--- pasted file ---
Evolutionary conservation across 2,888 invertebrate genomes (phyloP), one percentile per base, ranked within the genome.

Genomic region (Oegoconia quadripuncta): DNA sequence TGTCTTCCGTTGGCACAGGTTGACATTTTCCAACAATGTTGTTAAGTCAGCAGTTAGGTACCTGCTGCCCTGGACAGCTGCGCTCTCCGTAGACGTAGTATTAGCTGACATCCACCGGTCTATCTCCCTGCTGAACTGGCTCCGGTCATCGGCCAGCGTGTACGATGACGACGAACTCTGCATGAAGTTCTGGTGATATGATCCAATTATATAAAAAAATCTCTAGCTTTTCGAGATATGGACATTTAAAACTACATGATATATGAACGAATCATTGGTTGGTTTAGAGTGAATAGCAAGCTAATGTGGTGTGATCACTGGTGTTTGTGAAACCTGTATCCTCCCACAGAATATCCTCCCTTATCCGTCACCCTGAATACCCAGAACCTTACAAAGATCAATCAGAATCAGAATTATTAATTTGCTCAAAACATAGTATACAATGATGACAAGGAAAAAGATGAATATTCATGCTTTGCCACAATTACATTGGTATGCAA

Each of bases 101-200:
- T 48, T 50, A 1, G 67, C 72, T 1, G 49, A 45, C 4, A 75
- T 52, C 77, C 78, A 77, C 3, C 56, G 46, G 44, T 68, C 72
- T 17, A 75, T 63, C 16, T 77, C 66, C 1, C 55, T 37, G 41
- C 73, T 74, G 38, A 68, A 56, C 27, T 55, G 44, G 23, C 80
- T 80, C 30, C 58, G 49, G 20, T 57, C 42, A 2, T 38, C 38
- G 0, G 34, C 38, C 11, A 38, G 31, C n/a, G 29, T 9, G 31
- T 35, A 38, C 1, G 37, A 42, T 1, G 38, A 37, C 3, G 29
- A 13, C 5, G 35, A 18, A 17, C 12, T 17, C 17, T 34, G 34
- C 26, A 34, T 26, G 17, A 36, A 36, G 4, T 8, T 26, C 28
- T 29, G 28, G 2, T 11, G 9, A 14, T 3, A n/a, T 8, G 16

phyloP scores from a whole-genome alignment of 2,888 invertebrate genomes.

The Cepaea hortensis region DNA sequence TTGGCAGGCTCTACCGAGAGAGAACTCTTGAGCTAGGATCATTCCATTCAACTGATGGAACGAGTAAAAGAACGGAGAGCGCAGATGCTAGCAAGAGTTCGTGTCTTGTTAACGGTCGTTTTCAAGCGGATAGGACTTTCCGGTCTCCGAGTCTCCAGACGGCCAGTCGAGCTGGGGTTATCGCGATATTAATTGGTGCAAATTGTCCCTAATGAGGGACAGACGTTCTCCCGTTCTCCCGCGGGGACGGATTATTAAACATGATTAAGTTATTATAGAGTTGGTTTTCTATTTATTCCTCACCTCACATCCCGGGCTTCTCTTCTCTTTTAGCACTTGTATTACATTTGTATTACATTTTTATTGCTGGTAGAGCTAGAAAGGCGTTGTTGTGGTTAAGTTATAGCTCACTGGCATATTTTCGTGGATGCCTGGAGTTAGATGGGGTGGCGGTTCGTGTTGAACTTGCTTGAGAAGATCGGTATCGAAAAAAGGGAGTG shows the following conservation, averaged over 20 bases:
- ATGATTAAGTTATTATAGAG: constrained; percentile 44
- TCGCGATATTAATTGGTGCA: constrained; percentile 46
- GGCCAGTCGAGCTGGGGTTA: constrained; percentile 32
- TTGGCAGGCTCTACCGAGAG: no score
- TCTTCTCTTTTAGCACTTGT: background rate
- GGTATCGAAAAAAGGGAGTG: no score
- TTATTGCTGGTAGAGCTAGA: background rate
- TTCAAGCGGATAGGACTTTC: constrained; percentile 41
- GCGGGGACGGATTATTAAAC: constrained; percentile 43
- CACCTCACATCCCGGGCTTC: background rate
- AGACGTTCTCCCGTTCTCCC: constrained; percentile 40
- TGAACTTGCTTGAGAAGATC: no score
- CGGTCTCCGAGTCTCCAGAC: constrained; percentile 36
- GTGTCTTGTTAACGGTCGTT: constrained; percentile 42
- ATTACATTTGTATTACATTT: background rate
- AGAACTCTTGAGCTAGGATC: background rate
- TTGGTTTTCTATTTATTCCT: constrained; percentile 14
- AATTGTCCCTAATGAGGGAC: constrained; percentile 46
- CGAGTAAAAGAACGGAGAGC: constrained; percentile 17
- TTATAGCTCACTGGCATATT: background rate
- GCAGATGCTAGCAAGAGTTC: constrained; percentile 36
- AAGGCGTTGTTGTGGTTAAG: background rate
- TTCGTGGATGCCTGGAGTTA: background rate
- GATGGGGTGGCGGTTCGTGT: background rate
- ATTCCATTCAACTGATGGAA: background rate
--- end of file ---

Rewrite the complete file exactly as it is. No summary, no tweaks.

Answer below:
Evolutionary conservation across 2,888 invertebrate genomes (phyloP), one percentile per base, ranked within the genome.

Genomic region (Oegoconia quadripuncta): DNA sequence TGTCTTCCGTTGGCACAGGTTGACATTTTCCAACAATGTTGTTAAGTCAGCAGTTAGGTACCTGCTGCCCTGGACAGCTGCGCTCTCCGTAGACGTAGTATTAGCTGACATCCACCGGTCTATCTCCCTGCTGAACTGGCTCCGGTCATCGGCCAGCGTGTACGATGACGACGAACTCTGCATGAAGTTCTGGTGATATGATCCAATTATATAAAAAAATCTCTAGCTTTTCGAGATATGGACATTTAAAACTACATGATATATGAACGAATCATTGGTTGGTTTAGAGTGAATAGCAAGCTAATGTGGTGTGATCACTGGTGTTTGTGAAACCTGTATCCTCCCACAGAATATCCTCCCTTATCCGTCACCCTGAATACCCAGAACCTTACAAAGATCAATCAGAATCAGAATTATTAATTTGCTCAAAACATAGTATACAATGATGACAAGGAAAAAGATGAATATTCATGCTTTGCCACAATTACATTGGTATGCAA

Each of bases 101-200:
- T 48, T 50, A 1, G 67, C 72, T 1, G 49, A 45, C 4, A 75
- T 52, C 77, C 78, A 77, C 3, C 56, G 46, G 44, T 68, C 72
- T 17, A 75, T 63, C 16, T 77, C 66, C 1, C 55, T 37, G 41
- C 73, T 74, G 38, A 68, A 56, C 27, T 55, G 44, G 23, C 80
- T 80, C 30, C 58, G 49, G 20, T 57, C 42, A 2, T 38, C 38
- G 0, G 34, C 38, C 11, A 38, G 31, C n/a, G 29, T 9, G 31
- T 35, A 38, C 1, G 37, A 42, T 1, G 38, A 37, C 3, G 29
- A 13, C 5, G 35, A 18, A 17, C 12, T 17, C 17, T 34, G 34
- C 26, A 34, T 26, G 17, A 36, A 36, G 4, T 8, T 26, C 28
- T 29, G 28, G 2, T 11, G 9, A 14, T 3, A n/a, T 8, G 16

phyloP scores from a whole-genome alignment of 2,888 invertebrate genomes.

The Cepaea hortensis region DNA sequence TTGGCAGGCTCTACCGAGAGAGAACTCTTGAGCTAGGATCATTCCATTCAACTGATGGAACGAGTAAAAGAACGGAGAGCGCAGATGCTAGCAAGAGTTCGTGTCTTGTTAACGGTCGTTTTCAAGCGGATAGGACTTTCCGGTCTCCGAGTCTCCAGACGGCCAGTCGAGCTGGGGTTATCGCGATATTAATTGGTGCAAATTGTCCCTAATGAGGGACAGACGTTCTCCCGTTCTCCCGCGGGGACGGATTATTAAACATGATTAAGTTATTATAGAGTTGGTTTTCTATTTATTCCTCACCTCACATCCCGGGCTTCTCTTCTCTTTTAGCACTTGTATTACATTTGTATTACATTTTTATTGCTGGTAGAGCTAGAAAGGCGTTGTTGTGGTTAAGTTATAGCTCACTGGCATATTTTCGTGGATGCCTGGAGTTAGATGGGGTGGCGGTTCGTGTTGAACTTGCTTGAGAAGATCGGTATCGAAAAAAGGGAGTG shows the following conservation, averaged over 20 bases:
- ATGATTAAGTTATTATAGAG: constrained; percentile 44
- TCGCGATATTAATTGGTGCA: constrained; percentile 46
- GGCCAGTCGAGCTGGGGTTA: constrained; percentile 32
- TTGGCAGGCTCTACCGAGAG: no score
- TCTTCTCTTTTAGCACTTGT: background rate
- GGTATCGAAAAAAGGGAGTG: no score
- TTATTGCTGGTAGAGCTAGA: background rate
- TTCAAGCGGATAGGACTTTC: constrained; percentile 41
- GCGGGGACGGATTATTAAAC: constrained; percentile 43
- CACCTCACATCCCGGGCTTC: background rate
- AGACGTTCTCCCGTTCTCCC: constrained; percentile 40
- TGAACTTGCTTGAGAAGATC: no score
- CGGTCTCCGAGTCTCCAGAC: constrained; percentile 36
- GTGTCTTGTTAACGGTCGTT: constrained; percentile 42
- ATTACATTTGTATTACATTT: background rate
- AGAACTCTTGAGCTAGGATC: background rate
- TTGGTTTTCTATTTATTCCT: constrained; percentile 14
- AATTGTCCCTAATGAGGGAC: constrained; percentile 46
- CGAGTAAAAGAACGGAGAGC: constrained; percentile 17
- TTATAGCTCACTGGCATATT: background rate
- GCAGATGCTAGCAAGAGTTC: constrained; percentile 36
- AAGGCGTTGTTGTGGTTAAG: background rate
- TTCGTGGATGCCTGGAGTTA: background rate
- GATGGGGTGGCGGTTCGTGT: background rate
- ATTCCATTCAACTGATGGAA: background rate